“We do not know if it is the fact of being married or having children that protects against dementia, or if it is a case of pre-selection, for example. This would mean that people who have a lower likelihood of developing dementia also have a higher likelihood of finding a partner and having children. But the fact that we have the HUNT study means that we have a lot of data available that we have not yet used to further this study,” says Håberg.
As a doctor, she is not convinced that dementia is an inevitable consequence of aging.
“It is common to think that ‘if you live long enough, sooner or later you will develop dementia.’ I’m not sure I agree with that, given this theory that we might have cognitive reserves.
Certain conditions may help build up such reserves, which means you start out with more connections in the brain. For example, we have observed that education is a factor, and the more education you have, the better the “reserves” you accumulate.
And yet, when a highly educated person contracts Alzheimer’s disease, the disease progresses as rapidly as anyone else. The reserves therefore have a retarding effect, but only until the disease strikes.
Make it easier for you to have children
The study results are part of the NIH-funded REFAWOR (Cognitive reserve work and family) research project in the United States, which is part of the «Changing Lives, Changing Brains» program under the auspices of the Institute. Norwegian Public Health.
REFAWOR has a budget of almost three million euros and aims to study how changes in living and working conditions affect the risk of Alzheimer’s disease, dementia and cognitive impairment in older people. These diseases are expected to triple by 2050.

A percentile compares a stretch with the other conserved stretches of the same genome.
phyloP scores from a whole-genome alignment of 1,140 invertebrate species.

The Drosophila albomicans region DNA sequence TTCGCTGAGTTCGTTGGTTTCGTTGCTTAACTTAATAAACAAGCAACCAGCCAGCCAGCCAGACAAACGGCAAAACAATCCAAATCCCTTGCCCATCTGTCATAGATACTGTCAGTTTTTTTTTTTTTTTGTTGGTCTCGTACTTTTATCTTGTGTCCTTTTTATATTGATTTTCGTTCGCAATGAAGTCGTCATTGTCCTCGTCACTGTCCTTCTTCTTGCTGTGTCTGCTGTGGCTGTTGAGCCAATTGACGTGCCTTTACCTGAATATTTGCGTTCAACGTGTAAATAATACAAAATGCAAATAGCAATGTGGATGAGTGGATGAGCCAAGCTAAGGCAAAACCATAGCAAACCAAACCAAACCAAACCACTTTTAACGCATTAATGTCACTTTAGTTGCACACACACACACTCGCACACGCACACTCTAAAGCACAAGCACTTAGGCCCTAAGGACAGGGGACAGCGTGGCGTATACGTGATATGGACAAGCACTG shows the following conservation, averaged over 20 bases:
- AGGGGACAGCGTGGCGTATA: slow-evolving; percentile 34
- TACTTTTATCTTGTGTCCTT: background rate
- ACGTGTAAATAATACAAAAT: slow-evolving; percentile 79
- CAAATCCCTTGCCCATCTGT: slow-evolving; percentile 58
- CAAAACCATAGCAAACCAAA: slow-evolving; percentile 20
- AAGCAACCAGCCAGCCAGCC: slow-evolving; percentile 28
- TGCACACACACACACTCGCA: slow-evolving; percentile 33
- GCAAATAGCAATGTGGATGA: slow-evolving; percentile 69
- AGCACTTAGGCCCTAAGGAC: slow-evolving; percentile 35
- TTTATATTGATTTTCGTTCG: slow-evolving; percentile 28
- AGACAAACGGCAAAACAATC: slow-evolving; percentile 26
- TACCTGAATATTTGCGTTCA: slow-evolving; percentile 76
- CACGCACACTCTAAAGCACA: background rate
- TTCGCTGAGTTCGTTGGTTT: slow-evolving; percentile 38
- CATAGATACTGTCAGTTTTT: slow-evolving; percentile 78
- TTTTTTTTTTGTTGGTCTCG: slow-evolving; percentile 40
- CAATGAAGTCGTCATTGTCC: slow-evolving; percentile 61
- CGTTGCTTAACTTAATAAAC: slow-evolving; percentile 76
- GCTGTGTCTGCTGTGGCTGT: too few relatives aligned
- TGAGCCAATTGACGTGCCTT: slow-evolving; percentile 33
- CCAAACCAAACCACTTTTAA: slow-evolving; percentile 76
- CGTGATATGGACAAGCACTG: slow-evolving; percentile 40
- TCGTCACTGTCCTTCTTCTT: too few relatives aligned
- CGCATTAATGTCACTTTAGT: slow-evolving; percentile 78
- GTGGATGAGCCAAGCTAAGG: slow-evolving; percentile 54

Researchers are now taking a closer look at the importance of having children for dementia risk, the types of jobs people have and how retirement age may affect risk.
Dementia is a collective term for various brain diseases and injuries. Memory weakens and the ability to think logically is affected. Eventually, it becomes difficult to fend for yourself and carry out daily activities. No medical treatment for dementia is currently available.
“We have long dreamed of finding a drug for dementia, but we have not yet succeeded. So we’re looking at the social determinants. What can society do to reduce the risk? The state could make it easier to have children, for example,” says Håberg.
Genes can make us more susceptible
One of the next steps is to look at genetic connections, says Skirbekk.
«We know that certain genes increase the risk of dementia, but people with these genes can still live to be 90 without experiencing cognitive problems,» he says.
“You could say that the increased risk inherent in the genes can be considered a vulnerability, whereas having a stable family life could possibly reduce this vulnerability.
He points out that this study says nothing about the biological mechanisms behind dementia.